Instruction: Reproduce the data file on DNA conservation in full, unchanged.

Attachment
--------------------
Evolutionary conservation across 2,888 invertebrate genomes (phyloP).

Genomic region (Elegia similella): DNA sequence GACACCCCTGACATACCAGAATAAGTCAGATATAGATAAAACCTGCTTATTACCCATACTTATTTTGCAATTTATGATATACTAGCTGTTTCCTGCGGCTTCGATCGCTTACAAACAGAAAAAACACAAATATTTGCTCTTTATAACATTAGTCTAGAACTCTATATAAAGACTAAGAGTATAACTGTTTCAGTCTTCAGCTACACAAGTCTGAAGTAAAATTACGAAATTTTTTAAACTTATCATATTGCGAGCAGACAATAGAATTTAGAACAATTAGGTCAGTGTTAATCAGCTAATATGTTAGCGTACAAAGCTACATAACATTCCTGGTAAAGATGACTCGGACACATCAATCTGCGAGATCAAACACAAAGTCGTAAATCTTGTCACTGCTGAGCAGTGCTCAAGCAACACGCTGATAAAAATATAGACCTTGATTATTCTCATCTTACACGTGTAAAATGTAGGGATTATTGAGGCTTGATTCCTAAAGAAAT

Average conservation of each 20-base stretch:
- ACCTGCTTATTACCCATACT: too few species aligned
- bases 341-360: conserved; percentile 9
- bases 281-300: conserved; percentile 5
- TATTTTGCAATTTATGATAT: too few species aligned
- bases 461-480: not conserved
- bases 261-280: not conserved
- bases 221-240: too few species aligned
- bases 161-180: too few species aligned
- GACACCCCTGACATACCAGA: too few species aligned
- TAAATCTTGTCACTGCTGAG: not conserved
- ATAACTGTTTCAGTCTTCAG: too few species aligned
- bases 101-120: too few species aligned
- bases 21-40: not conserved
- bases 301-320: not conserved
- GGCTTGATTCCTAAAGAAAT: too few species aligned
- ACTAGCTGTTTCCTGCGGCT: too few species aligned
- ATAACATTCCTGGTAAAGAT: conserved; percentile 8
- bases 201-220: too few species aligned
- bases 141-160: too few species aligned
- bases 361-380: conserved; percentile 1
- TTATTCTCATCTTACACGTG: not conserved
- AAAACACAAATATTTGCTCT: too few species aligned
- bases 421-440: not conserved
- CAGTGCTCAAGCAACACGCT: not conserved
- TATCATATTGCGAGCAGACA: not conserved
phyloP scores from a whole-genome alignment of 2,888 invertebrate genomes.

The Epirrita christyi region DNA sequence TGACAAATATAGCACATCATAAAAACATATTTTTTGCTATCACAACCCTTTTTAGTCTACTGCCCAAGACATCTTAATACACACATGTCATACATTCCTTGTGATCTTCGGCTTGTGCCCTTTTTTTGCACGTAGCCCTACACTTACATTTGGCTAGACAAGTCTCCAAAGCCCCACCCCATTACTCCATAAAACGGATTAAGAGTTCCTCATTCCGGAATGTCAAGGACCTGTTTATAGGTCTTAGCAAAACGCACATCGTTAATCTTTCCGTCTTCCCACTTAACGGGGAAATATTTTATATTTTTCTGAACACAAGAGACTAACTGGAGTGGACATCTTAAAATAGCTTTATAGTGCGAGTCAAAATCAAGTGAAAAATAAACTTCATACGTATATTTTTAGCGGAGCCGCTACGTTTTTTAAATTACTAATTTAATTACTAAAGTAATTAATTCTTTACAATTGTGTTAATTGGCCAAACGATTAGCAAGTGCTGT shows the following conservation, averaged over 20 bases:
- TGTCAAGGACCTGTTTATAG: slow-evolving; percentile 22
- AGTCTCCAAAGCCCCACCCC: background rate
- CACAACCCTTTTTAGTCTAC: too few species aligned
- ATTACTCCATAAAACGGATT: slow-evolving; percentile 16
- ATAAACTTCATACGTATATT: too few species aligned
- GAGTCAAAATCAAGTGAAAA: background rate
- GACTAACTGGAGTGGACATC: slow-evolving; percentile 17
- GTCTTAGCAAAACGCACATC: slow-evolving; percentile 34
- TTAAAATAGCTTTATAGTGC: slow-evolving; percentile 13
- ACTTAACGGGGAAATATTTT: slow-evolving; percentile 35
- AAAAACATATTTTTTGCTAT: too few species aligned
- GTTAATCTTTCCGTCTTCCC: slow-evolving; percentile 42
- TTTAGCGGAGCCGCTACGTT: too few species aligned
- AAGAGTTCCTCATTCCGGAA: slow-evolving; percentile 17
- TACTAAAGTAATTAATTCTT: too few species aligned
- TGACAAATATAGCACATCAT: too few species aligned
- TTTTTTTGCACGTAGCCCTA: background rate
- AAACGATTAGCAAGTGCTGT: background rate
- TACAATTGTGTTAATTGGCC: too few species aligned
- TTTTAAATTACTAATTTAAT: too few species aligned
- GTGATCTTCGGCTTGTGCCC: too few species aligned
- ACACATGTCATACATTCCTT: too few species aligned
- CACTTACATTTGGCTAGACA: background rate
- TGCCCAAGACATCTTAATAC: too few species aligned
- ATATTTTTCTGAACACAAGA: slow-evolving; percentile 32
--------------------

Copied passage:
Evolutionary conservation across 2,888 invertebrate genomes (phyloP).

Genomic region (Elegia similella): DNA sequence GACACCCCTGACATACCAGAATAAGTCAGATATAGATAAAACCTGCTTATTACCCATACTTATTTTGCAATTTATGATATACTAGCTGTTTCCTGCGGCTTCGATCGCTTACAAACAGAAAAAACACAAATATTTGCTCTTTATAACATTAGTCTAGAACTCTATATAAAGACTAAGAGTATAACTGTTTCAGTCTTCAGCTACACAAGTCTGAAGTAAAATTACGAAATTTTTTAAACTTATCATATTGCGAGCAGACAATAGAATTTAGAACAATTAGGTCAGTGTTAATCAGCTAATATGTTAGCGTACAAAGCTACATAACATTCCTGGTAAAGATGACTCGGACACATCAATCTGCGAGATCAAACACAAAGTCGTAAATCTTGTCACTGCTGAGCAGTGCTCAAGCAACACGCTGATAAAAATATAGACCTTGATTATTCTCATCTTACACGTGTAAAATGTAGGGATTATTGAGGCTTGATTCCTAAAGAAAT

Average conservation of each 20-base stretch:
- ACCTGCTTATTACCCATACT: too few species aligned
- bases 341-360: conserved; percentile 9
- bases 281-300: conserved; percentile 5
- TATTTTGCAATTTATGATAT: too few species aligned
- bases 461-480: not conserved
- bases 261-280: not conserved
- bases 221-240: too few species aligned
- bases 161-180: too few species aligned
- GACACCCCTGACATACCAGA: too few species aligned
- TAAATCTTGTCACTGCTGAG: not conserved
- ATAACTGTTTCAGTCTTCAG: too few species aligned
- bases 101-120: too few species aligned
- bases 21-40: not conserved
- bases 301-320: not conserved
- GGCTTGATTCCTAAAGAAAT: too few species aligned
- ACTAGCTGTTTCCTGCGGCT: too few species aligned
- ATAACATTCCTGGTAAAGAT: conserved; percentile 8
- bases 201-220: too few species aligned
- bases 141-160: too few species aligned
- bases 361-380: conserved; percentile 1
- TTATTCTCATCTTACACGTG: not conserved
- AAAACACAAATATTTGCTCT: too few species aligned
- bases 421-440: not conserved
- CAGTGCTCAAGCAACACGCT: not conserved
- TATCATATTGCGAGCAGACA: not conserved
phyloP scores from a whole-genome alignment of 2,888 invertebrate genomes.

The Epirrita christyi region DNA sequence TGACAAATATAGCACATCATAAAAACATATTTTTTGCTATCACAACCCTTTTTAGTCTACTGCCCAAGACATCTTAATACACACATGTCATACATTCCTTGTGATCTTCGGCTTGTGCCCTTTTTTTGCACGTAGCCCTACACTTACATTTGGCTAGACAAGTCTCCAAAGCCCCACCCCATTACTCCATAAAACGGATTAAGAGTTCCTCATTCCGGAATGTCAAGGACCTGTTTATAGGTCTTAGCAAAACGCACATCGTTAATCTTTCCGTCTTCCCACTTAACGGGGAAATATTTTATATTTTTCTGAACACAAGAGACTAACTGGAGTGGACATCTTAAAATAGCTTTATAGTGCGAGTCAAAATCAAGTGAAAAATAAACTTCATACGTATATTTTTAGCGGAGCCGCTACGTTTTTTAAATTACTAATTTAATTACTAAAGTAATTAATTCTTTACAATTGTGTTAATTGGCCAAACGATTAGCAAGTGCTGT shows the following conservation, averaged over 20 bases:
- TGTCAAGGACCTGTTTATAG: slow-evolving; percentile 22
- AGTCTCCAAAGCCCCACCCC: background rate
- CACAACCCTTTTTAGTCTAC: too few species aligned
- ATTACTCCATAAAACGGATT: slow-evolving; percentile 16
- ATAAACTTCATACGTATATT: too few species aligned
- GAGTCAAAATCAAGTGAAAA: background rate
- GACTAACTGGAGTGGACATC: slow-evolving; percentile 17
- GTCTTAGCAAAACGCACATC: slow-evolving; percentile 34
- TTAAAATAGCTTTATAGTGC: slow-evolving; percentile 13
- ACTTAACGGGGAAATATTTT: slow-evolving; percentile 35
- AAAAACATATTTTTTGCTAT: too few species aligned
- GTTAATCTTTCCGTCTTCCC: slow-evolving; percentile 42
- TTTAGCGGAGCCGCTACGTT: too few species aligned
- AAGAGTTCCTCATTCCGGAA: slow-evolving; percentile 17
- TACTAAAGTAATTAATTCTT: too few species aligned
- TGACAAATATAGCACATCAT: too few species aligned
- TTTTTTTGCACGTAGCCCTA: background rate
- AAACGATTAGCAAGTGCTGT: background rate
- TACAATTGTGTTAATTGGCC: too few species aligned
- TTTTAAATTACTAATTTAAT: too few species aligned
- GTGATCTTCGGCTTGTGCCC: too few species aligned
- ACACATGTCATACATTCCTT: too few species aligned
- CACTTACATTTGGCTAGACA: background rate
- TGCCCAAGACATCTTAATAC: too few species aligned
- ATATTTTTCTGAACACAAGA: slow-evolving; percentile 32